When a person becomes incapable of managing their own affairs—whether day-to-day decisions or financial decisions—the courts are permitted to step in at the request of a third party and put into place a guardian, a conservator, or both. The courts generally consider doing so to be a measure of last resort, because divesting a person of their decision-making power is rather drastic. Most often it is people of advanced age who are considered to need either guardianship, conservatorship, or both—particularly where they have failed to establish a durable power of attorney and advance medical directive as part of their estate plan.
But what is the difference between a guardian and a conservator under Virginia law?
It is chiefly a difference in the types of affairs that the person designated by a court will be handling on behalf of the incapacitated person. Virginia law considers those who will care for an incapacitated person’s estate and financial affairs to be a “conservator.” When a person is instead charged with managing decisions about the incapacitated person’s health, safety, support, therapeutic treatment, and even their home, they are considered a “guardian.” Sometimes people are judged incapable of handling either of these classes of affairs on their own. In that case both guardianship and conservatorship may be ordered—and the same person who is declared guardian may also be declared conservator.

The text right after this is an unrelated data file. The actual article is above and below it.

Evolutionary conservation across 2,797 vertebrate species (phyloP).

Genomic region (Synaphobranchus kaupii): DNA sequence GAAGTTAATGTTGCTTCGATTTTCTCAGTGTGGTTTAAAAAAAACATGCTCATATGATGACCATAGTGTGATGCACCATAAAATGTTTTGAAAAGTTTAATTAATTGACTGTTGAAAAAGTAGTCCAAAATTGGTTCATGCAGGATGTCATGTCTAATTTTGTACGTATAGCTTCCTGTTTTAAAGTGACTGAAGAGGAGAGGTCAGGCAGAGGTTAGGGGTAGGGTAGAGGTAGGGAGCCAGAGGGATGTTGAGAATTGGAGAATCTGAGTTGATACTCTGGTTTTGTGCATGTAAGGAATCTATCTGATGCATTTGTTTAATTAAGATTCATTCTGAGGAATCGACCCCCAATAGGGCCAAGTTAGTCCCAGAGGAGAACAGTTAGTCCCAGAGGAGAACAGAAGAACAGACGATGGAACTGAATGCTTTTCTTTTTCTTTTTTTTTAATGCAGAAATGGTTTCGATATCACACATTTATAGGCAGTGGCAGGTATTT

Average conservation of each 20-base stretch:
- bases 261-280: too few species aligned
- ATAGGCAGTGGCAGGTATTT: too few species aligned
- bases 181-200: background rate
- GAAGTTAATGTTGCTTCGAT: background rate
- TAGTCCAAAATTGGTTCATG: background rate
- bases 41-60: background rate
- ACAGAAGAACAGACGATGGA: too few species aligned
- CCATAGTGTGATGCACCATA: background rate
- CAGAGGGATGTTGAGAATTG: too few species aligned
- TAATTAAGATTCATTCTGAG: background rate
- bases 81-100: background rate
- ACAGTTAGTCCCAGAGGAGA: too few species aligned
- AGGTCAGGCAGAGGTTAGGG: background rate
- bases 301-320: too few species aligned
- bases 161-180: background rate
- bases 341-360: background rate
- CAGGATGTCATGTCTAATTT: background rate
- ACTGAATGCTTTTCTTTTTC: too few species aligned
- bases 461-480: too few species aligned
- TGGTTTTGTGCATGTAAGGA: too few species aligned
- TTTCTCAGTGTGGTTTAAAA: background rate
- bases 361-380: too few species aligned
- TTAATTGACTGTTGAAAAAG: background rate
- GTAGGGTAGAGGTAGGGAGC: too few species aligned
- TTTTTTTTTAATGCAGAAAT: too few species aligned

The incapacitated person is considered incapable of making their own decisions, which is why they have little say in who will be appointed as guardian or conservator at this late stage (though before a guardianship or conservatorship is created the court does hold at least one hearing, during which the person in question and their loved ones may make arguments and present evidence to display ongoing capability—and the alleged incapacitated person has the benefit of the doubt).
But let us point out that a person may better prepare for the possibility of incapacity before they begin to lose their decision-making abilities. The most effective way to ensure that you will be cared for by the person you would prefer if you should lose your ability to self-care is by creating an advance medical directive and durable power of attorney as part of your estate plan. The creation of such legal instruments must be performed while the person forming it is in demonstrable possession of their capacity, so it must be done before things begin to go awry. This requires a measure of forethought, which is why we recommend them for every adult. And we can help you draft an advance medical directive and durable power of attorney so they are there if—or when—you need it.
We Can Answer Guardian and Conservator Questions
Attend one of Promise Law’s free estate planning workshops to learn more. These workshops provide a great foundation of information that everyone needs to make sound planning decisions. Moreover, if you attend a workshop, you also get a complimentary one-on-one consultation with one of our attorneys.